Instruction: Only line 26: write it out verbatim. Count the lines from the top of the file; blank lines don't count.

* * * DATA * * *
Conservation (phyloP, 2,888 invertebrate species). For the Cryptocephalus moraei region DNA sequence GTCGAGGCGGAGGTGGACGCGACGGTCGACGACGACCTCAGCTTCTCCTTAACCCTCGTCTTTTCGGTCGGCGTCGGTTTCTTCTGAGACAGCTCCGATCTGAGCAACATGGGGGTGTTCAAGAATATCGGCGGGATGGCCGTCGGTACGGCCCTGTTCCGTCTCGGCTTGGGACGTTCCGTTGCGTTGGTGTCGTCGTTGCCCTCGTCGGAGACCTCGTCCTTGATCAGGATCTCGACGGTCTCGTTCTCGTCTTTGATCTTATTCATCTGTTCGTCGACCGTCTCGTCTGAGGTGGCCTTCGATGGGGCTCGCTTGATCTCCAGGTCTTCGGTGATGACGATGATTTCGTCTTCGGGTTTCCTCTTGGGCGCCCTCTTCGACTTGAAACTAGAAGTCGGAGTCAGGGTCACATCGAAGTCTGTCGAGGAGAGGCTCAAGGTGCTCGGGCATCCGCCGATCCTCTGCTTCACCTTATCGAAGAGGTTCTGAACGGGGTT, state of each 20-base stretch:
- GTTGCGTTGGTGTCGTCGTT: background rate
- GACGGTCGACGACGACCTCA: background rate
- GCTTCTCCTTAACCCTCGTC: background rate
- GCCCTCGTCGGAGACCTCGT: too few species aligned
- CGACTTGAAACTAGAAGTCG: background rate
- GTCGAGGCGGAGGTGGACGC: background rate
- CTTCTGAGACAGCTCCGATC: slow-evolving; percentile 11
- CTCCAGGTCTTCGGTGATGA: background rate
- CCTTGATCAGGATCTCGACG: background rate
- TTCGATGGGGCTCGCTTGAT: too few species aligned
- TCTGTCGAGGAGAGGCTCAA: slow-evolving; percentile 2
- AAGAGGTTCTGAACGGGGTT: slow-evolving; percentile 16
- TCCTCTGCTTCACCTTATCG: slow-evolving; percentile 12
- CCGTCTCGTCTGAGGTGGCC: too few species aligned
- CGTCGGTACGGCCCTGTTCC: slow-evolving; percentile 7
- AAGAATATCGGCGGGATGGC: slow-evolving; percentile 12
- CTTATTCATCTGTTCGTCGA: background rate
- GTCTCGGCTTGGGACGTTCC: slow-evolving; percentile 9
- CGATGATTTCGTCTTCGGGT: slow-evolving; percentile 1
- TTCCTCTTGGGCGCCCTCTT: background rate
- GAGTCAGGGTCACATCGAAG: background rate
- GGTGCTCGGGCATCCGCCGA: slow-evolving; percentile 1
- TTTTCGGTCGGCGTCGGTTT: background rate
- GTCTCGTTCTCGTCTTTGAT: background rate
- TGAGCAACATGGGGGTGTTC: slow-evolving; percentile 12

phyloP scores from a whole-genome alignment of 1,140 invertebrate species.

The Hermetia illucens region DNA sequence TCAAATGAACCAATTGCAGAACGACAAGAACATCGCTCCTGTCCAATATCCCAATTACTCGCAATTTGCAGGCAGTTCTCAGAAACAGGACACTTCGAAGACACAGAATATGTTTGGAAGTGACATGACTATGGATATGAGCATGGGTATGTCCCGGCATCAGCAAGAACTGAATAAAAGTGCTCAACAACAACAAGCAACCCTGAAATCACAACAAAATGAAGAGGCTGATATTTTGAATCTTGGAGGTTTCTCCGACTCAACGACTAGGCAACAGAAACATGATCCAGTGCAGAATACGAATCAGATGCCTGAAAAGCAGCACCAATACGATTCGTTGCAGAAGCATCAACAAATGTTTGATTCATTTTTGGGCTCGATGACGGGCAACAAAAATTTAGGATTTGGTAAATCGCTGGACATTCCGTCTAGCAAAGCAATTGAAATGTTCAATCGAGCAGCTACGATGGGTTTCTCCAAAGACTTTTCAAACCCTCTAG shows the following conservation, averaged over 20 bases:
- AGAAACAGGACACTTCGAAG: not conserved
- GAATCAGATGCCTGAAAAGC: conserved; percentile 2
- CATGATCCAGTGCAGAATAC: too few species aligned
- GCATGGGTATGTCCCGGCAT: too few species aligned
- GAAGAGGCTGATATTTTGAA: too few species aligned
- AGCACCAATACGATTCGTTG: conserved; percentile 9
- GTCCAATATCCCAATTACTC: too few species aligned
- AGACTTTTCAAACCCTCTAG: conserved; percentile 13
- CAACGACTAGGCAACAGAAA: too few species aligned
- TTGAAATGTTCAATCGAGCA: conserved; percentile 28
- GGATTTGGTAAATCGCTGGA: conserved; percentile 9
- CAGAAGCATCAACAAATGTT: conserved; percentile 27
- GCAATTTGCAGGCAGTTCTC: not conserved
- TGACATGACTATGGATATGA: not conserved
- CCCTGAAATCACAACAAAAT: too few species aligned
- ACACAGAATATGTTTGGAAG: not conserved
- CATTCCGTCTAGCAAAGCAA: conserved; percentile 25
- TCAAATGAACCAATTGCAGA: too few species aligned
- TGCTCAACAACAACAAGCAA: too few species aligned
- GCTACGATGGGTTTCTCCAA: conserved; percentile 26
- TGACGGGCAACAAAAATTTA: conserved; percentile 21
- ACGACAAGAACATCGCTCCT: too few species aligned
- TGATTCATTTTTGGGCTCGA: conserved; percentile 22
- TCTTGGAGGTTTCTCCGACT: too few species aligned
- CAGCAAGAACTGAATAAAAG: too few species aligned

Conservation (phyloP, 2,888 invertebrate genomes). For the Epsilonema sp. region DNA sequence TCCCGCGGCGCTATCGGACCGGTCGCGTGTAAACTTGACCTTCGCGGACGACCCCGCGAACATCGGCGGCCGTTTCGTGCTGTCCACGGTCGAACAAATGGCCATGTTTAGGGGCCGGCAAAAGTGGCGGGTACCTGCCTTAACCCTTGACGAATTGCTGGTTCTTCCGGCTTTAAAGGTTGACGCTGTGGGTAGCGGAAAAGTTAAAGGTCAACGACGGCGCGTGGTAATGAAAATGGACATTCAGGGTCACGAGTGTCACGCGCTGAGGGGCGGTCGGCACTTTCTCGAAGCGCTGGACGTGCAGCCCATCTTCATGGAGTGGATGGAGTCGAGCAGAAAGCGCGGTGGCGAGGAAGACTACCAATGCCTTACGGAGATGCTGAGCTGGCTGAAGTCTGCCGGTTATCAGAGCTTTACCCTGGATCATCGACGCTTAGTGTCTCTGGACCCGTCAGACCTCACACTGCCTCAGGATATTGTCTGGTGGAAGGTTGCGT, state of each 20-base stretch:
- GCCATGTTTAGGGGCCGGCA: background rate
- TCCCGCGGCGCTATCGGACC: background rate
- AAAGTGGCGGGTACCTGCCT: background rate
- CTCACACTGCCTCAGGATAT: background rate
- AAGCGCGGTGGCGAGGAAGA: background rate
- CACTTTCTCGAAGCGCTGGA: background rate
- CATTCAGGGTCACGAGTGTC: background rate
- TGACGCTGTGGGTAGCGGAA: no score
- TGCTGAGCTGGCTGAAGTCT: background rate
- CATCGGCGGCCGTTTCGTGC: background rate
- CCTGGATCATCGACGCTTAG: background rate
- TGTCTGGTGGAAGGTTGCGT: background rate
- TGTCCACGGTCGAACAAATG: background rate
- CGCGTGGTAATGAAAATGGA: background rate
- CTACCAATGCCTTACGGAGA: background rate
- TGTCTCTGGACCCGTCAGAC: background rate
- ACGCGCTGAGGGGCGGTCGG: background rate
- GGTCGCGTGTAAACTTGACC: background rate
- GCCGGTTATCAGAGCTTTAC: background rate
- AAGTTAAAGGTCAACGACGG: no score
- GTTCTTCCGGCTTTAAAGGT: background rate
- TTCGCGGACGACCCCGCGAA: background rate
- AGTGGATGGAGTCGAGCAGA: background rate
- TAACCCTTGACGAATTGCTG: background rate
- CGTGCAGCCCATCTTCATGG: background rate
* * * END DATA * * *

- TGAGCAACATGGGGGTGTTC: slow-evolving; percentile 12